Meat processing safety
2007 has seen a near-record number of beef recalls of a record quantity of meat. Sadly, it has involved not only the marginal or small producers or the corner-cutting operations such as Topps Meat of New Jersey. Topps was a family-owned company that was purchased by investors who attempted to increase profits by minimizing safety issues, promptly shipped almost 22 million pounds of tainted hamburger that had to be recalled, and then declared bankruptcy in November of 2007. Recalls have also been made by producers such as Tyson Fresh Meats, who have been recognized as leaders in the industry, in terms of installing devices and procedures to attempt to eliminate E-coli toxins, in particular.
E-coli is present in the lower digestive system of cows (and people) and is not usually dangerous. One strain of E-coli is dangerous, however, and if an animal carcass is contaminated with fecal matter from the animal's hyde or intestines, the toxic strain of E-coli can cause illness or death. Hamburger is the most common cause of illness because the toxin from a single source can be disseminated throughout enormous batches of meat and then not destroyed by thorough heating. Meat products that are sold and prepared without being ground are more effectively de-contaminated by surface heat, even if not fully cooked.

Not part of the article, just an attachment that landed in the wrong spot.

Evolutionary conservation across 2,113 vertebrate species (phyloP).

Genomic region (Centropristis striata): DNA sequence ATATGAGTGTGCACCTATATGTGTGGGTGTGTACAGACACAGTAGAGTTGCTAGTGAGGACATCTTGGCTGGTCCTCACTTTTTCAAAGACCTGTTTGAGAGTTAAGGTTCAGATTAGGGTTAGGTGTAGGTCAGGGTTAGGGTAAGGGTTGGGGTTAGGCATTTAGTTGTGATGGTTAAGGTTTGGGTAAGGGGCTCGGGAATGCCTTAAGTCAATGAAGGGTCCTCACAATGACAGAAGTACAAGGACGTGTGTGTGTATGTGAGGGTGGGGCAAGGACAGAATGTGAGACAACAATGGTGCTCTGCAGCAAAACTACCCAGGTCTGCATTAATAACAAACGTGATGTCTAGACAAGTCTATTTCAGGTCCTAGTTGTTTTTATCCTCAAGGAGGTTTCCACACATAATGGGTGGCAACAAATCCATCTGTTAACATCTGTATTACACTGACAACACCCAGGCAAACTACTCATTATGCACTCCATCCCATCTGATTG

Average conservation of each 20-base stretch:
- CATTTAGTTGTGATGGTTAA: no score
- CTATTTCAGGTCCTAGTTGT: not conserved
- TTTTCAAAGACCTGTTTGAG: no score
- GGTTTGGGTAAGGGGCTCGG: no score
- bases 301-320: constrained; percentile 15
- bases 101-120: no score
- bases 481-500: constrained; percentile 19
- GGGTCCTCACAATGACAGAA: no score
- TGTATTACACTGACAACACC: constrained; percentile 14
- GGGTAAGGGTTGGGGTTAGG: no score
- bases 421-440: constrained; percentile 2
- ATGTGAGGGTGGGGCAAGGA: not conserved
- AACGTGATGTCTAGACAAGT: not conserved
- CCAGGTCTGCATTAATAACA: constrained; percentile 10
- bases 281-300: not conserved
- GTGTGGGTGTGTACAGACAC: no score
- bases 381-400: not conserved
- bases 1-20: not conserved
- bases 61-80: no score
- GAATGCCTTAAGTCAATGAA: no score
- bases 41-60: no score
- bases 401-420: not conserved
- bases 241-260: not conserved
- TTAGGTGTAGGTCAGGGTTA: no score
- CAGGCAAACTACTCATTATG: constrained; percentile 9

Producers like Tyson have adopted procedures that involve cleaning the hydes of animals prior to slaughter, and then thorough steam-cleaning and acid washing of carcasses during processing. Unfortunately, the producers themselves and other food safety experts acknowledge that these procedures are not fail-safe (and this year's recalls confirm that conclusion). Irradiation of meat would kill the E-coli toxins, however, producers are wary of the impact of irradiation on taste and marketing. If meat-processing cannot be failsafe at the best of American producers, you can imagine the risk involved in purchasing meat from third-world producers with less sophisticated regulation and production.